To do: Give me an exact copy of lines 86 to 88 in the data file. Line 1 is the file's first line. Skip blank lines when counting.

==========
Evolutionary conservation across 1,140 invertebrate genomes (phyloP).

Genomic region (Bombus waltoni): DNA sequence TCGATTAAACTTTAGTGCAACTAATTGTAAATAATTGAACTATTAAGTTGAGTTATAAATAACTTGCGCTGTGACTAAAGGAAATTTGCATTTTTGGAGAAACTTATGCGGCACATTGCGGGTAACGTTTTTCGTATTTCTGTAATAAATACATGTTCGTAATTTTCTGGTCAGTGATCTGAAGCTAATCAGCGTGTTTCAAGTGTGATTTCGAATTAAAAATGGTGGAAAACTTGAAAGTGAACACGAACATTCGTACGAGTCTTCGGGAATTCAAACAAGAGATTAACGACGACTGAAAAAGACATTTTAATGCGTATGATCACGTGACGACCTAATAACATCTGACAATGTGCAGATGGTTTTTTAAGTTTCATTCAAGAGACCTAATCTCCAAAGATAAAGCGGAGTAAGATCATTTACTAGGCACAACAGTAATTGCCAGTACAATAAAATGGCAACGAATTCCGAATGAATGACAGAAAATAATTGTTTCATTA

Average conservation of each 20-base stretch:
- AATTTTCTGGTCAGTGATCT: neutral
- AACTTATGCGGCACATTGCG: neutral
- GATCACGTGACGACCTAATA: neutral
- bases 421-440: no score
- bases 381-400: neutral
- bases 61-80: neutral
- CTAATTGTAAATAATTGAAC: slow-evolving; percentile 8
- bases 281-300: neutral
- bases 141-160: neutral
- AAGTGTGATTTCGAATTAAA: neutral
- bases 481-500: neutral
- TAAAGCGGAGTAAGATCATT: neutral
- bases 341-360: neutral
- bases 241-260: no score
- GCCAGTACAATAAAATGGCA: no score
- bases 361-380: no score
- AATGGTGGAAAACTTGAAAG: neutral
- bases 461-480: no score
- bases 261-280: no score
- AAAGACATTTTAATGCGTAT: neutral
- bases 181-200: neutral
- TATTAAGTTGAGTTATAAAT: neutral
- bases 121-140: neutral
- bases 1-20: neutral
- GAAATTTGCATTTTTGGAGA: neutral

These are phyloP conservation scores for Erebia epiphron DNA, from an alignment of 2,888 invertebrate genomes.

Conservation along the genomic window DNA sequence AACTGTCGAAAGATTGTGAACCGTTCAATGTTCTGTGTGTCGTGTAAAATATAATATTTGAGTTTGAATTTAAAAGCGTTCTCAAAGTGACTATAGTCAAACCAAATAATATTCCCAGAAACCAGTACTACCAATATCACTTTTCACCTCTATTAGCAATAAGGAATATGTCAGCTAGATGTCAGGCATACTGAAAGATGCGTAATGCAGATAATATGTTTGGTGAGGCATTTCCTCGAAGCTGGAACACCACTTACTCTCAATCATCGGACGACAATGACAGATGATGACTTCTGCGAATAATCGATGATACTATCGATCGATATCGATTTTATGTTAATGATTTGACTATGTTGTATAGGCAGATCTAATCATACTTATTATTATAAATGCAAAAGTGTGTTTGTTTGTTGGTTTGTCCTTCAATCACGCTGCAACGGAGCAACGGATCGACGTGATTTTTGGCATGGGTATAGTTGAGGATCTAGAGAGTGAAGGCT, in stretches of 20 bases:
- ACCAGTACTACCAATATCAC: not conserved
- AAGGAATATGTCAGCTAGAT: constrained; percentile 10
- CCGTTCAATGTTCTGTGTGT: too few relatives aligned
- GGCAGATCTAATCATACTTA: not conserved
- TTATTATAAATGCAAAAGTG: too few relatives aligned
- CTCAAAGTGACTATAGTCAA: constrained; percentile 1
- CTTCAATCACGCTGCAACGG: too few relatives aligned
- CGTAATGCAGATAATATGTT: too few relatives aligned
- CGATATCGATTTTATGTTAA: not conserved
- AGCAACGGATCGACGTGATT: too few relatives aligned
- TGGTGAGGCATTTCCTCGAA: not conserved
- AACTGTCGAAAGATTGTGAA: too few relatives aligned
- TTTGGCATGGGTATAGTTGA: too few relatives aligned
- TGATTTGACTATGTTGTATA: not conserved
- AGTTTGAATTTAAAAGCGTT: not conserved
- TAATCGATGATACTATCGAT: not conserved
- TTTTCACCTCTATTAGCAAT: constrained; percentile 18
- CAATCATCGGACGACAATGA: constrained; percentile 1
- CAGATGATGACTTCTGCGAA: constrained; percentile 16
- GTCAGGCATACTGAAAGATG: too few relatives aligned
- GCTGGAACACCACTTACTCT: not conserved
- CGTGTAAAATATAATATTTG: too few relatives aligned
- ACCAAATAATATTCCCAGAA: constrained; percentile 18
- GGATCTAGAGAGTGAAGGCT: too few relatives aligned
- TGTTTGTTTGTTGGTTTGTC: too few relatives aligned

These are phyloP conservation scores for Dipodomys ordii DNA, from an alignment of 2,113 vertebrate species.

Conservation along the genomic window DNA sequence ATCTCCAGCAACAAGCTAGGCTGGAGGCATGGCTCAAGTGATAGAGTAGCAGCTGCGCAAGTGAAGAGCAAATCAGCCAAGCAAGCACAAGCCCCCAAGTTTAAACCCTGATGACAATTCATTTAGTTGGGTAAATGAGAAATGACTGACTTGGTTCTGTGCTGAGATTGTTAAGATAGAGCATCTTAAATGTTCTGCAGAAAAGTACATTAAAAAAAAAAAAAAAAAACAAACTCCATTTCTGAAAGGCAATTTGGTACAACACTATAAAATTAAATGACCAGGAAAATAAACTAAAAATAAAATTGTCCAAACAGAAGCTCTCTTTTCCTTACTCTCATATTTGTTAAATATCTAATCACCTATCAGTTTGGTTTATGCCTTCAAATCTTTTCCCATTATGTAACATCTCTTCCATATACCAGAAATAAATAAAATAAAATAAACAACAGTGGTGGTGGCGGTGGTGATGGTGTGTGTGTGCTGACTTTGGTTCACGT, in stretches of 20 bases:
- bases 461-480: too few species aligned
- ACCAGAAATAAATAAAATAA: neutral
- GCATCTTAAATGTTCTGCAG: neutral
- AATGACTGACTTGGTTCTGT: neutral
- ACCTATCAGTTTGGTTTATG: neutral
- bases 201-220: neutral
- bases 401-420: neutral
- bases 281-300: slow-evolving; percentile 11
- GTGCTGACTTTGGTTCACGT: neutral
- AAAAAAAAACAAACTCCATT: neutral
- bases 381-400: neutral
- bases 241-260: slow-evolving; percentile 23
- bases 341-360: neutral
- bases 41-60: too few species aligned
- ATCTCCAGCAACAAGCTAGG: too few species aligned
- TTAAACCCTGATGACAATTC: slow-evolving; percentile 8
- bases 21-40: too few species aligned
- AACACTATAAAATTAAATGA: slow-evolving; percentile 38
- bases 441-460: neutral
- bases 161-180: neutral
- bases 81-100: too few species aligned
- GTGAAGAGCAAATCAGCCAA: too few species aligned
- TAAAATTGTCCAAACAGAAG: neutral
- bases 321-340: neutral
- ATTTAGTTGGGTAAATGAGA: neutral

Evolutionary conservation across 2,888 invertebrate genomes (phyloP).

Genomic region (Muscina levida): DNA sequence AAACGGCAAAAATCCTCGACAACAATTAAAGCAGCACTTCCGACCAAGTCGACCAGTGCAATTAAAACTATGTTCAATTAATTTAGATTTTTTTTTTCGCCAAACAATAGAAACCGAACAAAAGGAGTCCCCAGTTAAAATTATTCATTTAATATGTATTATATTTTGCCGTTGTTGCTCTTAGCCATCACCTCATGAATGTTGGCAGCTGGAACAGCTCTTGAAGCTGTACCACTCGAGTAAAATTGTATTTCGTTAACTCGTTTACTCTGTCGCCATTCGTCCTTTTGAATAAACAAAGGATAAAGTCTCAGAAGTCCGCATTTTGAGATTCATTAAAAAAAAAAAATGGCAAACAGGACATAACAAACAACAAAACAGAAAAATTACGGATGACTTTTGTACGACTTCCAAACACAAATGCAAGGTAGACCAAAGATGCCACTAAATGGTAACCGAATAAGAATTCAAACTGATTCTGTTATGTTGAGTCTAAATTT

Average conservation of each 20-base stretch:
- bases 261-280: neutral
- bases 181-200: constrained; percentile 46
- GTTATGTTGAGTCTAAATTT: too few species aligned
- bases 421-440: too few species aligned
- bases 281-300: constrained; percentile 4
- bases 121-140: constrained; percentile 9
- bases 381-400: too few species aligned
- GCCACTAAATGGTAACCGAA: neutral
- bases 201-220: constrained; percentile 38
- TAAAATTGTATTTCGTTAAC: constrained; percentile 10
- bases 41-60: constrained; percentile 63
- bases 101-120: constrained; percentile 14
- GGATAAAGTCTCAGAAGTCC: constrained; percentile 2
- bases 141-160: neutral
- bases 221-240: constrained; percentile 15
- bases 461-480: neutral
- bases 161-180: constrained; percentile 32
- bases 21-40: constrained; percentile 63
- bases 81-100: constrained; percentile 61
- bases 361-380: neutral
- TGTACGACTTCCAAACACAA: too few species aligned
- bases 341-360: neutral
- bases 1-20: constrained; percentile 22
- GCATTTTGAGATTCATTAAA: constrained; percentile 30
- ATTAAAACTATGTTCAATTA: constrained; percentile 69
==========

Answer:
- bases 261-280: neutral
- bases 181-200: constrained; percentile 46
- GTTATGTTGAGTCTAAATTT: too few species aligned